The Solar System

In the Solar System Channel, you can explore the planets and celestial objects around our own sun. Learn about topics such as Mars, Jupiter and the Moon.

Learn More / Page 2

Early dark energy, a form of dark energy that may have existed a few hundred thousand years after the big bang, could help clarify the universe's rate of expansion. But its existence hasn't been proven.

By Patrick J. Kiger

Astronomers at Haleakalā Observatory in Hawaii noted a bright X-ray emission in 2018, which persisted for three weeks and glowed ten times more brightly than previously studied supernovas, but are just now beginning to understand it.

By Valerie Stimac

In recent years, Saturn has overtaken Jupiter as the planet with the most moons in our solar system. How many does it have and could it have even more?

By Valerie Stimac & Desiree Bowie


The changing phases of the moon have given us an enduring curiosity about the dark side of the moon. But is there really a dark side of the moon? What would we see there?

By Jonathan Strickland

The moon is often the largest object in the sky outside of the sun. What is the moon made of, how did it form -- and why do people blame it for their strange behavior?

By Craig Freudenrich, Ph.D.

Asteroid belts aren't quite the dense fields of gigantic spinning rocks that you may have seen in a "Star Wars" film, but they're still fascinating. In fact, the main asteroid belt may tell us how our entire solar system came into existence.

By John Fuller

You've probably heard that staring at the sun is bad — even a few seconds can damage your eyes. But what if you looked at a solar eclipse?

By Katherine Neer & Yves Jeffcoat


It's tough to wrap your mind around a time when the Earth wasn't here. So how do Earth and the rest of the planets out there get their start in the universe?

By Robert Lamb

We can't defy the odds of an asteroid taking a turn for Earth forever, so the world's astronomers watch the sky. What happens once they spot something?

By Robert Lamb

If I was on the moon and the earth was black (no lights were on) and a flashlight was turned on facing the moon, would I see the light? If I couldn't, would there be any way to detect any residual matter that came from the light on Earth or does light die after a certain distance?

Since the 1960s, we've been captivated by the planet Mars. How different is our neighbor, and what have we learned about the most explored planet?

By Craig Freudenrich, Ph.D., Nicholas Gerbis & Mark Mancini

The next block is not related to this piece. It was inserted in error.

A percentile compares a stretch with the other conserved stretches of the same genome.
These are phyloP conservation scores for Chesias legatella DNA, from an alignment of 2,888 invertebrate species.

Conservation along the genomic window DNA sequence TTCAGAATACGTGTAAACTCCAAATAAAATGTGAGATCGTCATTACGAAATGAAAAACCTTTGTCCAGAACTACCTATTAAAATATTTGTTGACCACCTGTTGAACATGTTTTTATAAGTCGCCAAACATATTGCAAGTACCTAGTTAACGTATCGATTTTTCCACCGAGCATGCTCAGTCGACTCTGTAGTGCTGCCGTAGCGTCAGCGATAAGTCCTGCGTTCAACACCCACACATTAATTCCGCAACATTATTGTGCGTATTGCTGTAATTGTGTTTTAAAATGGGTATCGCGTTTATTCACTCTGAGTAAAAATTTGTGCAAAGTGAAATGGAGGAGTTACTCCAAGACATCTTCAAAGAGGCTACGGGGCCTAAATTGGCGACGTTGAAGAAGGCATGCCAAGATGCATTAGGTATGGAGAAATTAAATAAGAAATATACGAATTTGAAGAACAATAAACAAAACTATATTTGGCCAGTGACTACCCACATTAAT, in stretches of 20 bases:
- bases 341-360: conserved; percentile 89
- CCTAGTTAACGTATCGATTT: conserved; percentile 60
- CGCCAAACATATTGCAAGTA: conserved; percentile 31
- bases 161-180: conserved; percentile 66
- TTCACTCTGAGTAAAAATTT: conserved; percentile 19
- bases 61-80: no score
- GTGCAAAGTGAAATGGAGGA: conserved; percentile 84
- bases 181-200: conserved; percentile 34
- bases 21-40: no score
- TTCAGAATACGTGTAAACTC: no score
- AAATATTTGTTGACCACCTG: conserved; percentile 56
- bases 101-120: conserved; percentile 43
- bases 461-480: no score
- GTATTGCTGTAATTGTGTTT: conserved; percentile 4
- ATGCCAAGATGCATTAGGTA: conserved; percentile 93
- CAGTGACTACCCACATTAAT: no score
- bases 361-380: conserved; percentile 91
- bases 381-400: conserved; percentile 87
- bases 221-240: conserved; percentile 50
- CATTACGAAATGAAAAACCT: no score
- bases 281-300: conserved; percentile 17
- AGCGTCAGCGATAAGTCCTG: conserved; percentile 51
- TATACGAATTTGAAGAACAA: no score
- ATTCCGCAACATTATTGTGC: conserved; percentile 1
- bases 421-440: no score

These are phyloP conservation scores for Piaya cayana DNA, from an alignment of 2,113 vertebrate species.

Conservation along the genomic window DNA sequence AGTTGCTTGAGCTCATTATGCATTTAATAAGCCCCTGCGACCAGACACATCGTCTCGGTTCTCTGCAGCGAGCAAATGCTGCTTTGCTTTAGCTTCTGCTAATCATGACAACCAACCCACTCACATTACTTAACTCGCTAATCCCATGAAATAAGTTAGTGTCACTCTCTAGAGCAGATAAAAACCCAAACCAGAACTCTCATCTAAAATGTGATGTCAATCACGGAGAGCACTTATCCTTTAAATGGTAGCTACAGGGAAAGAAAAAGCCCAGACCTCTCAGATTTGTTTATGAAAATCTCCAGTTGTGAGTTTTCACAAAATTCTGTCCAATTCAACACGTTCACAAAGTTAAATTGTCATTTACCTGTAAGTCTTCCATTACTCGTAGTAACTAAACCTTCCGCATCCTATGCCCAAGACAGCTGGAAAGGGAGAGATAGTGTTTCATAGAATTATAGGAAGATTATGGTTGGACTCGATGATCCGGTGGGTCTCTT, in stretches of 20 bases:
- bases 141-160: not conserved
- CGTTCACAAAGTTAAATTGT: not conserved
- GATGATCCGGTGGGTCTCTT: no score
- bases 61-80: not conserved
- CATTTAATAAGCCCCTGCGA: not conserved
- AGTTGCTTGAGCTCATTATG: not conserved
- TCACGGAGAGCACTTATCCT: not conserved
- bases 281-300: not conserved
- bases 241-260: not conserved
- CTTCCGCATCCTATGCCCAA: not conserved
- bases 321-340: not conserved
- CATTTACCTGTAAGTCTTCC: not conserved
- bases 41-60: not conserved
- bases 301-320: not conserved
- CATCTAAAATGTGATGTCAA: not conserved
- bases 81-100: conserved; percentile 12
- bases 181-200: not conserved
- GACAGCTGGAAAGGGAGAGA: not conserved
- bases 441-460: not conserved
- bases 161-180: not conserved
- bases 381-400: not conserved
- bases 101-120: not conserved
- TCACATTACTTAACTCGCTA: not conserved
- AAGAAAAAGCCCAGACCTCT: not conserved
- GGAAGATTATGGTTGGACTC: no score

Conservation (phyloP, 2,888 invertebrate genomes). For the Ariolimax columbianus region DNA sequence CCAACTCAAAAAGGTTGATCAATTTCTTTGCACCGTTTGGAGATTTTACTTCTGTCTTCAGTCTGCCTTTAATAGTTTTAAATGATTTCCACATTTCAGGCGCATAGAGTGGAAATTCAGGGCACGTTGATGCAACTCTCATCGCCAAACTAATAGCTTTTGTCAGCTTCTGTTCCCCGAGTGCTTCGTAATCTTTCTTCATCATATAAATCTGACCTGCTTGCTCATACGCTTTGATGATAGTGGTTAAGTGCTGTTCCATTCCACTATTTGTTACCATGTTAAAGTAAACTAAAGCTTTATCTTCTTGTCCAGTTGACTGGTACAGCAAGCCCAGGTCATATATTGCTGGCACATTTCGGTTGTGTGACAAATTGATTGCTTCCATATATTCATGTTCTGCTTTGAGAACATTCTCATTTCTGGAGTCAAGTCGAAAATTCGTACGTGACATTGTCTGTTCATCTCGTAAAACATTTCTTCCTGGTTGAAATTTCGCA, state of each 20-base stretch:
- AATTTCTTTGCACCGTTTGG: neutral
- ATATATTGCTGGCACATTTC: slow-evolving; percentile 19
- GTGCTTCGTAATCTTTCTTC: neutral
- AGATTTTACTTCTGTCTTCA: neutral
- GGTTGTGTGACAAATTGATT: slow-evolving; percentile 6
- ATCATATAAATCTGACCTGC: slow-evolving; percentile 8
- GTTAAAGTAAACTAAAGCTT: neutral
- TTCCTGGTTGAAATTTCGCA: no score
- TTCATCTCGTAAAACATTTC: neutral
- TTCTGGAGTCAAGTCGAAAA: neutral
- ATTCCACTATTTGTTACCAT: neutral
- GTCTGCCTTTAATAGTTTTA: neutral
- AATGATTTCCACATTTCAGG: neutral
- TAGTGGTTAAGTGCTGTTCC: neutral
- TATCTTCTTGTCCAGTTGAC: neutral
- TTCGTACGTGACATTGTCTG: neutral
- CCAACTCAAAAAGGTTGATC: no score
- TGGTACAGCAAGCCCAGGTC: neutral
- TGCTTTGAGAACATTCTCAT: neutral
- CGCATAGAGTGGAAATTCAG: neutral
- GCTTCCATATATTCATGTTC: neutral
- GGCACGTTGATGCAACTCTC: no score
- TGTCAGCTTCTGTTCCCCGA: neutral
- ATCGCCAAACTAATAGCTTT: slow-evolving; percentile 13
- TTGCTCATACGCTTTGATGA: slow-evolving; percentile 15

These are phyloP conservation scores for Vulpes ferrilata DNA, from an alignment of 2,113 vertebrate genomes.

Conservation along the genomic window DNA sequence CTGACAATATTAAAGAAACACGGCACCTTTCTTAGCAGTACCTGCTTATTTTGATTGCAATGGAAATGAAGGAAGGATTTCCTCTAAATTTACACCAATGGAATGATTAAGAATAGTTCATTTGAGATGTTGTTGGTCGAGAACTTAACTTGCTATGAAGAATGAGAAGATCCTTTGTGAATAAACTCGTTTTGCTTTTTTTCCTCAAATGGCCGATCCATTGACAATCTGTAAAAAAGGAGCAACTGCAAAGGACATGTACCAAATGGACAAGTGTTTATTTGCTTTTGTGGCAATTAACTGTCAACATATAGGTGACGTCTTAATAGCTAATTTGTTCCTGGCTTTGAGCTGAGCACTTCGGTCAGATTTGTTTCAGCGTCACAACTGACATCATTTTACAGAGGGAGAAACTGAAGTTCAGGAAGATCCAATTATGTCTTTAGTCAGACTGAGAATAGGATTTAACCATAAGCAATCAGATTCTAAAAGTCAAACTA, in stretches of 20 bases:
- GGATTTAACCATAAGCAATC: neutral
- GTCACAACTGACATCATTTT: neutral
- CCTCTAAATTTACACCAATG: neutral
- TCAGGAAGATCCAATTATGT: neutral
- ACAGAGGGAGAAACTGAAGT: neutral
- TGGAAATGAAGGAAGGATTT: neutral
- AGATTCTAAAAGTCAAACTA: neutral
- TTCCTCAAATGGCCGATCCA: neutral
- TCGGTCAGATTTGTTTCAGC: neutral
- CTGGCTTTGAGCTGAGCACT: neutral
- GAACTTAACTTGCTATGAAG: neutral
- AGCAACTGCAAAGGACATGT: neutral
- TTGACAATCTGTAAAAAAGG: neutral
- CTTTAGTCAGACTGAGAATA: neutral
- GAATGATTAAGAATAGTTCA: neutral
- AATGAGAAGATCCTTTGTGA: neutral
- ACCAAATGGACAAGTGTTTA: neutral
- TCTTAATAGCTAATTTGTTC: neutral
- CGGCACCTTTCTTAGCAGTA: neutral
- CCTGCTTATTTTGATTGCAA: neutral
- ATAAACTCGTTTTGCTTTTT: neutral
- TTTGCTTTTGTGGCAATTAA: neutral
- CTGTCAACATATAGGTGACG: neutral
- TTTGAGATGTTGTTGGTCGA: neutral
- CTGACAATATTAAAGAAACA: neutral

A total solar eclipse is a rare event that can be an amazing thing to witness. Learn about solar eclipses and how to observe one safely.

By Craig Freudenrich, Ph.D.

Where I live it is pretty common to see "shooting stars" -- streaks of light in the sky at night. How big is a shooting star? Do they land on earth or do they burn up? Do they land on the ground as meteorites?

The sun warms our planet every day, provides the light by which we see and is necessary for life on Earth. But what is it exactly, and what will happen when it burns itself out?

By Julia Layton & Craig Freudenrich, Ph.D.

Pluto is relatively round and orbits the Sun. So, why doesn't it qualify as a planet?

By Patrick J. Kiger & Kathryn Whitbourne


If "nature abhors a vacuum," then why doesn't the vacuum of space suck away all of the Earth's atmosphere?

Can the curvature of the Earth only be seen from outer space? If you didn't know that the Earth is a sphere, there are three common observations you could use to convince yourself that it is.

The Chandler wobble is the change in the spin of Earth on its axis. Think of the wobble you see in a toy top when it first starts spinning or slows down. Its 'poles' do not spin in a perfectly straight line.

After Viking 1 captured images of what looked like a face on Mars, the public began to speculate. Had Martians carved a colossus, or was there another answer?

By Stephanie Watson


Although other planets have rings, none are as spectacular as Saturn's. What makes the planet's stratified rings, and how did they get there in the first place?

By Stephanie Watson

The only thing that's lurking in the shadows during a lunar eclipse is the moon. When Earth's shadow blocks sunlight from directly illuminating a full moon, you're witnessing a lunar eclipse.

By Jessika Toothman

Until recently, most people assumed that if Mars had liquid water, it no longer did and hadn't for quite some time. But scientists have recently noticed some anomalies in photos of Mars that may suggest there is water. Could there be life, too?

By Sarah Dowdey & Robert Lamb

As the search for Planet Nine wears on, and astronomers have yet to get so much as a glimpse of it, researchers are pondering what else the object might be.

By Ian O'Neill, Ph.D.


The Geminid meteor shower is one of the year's stronger displays in terms of number and size of meteors. When's the best time to see it?

By Christopher Hassiotis

The moon has seen a lot in its 4.5 million years of life, and this detailed geologic map serves as testament.

By Jesslyn Shields & Yara Simón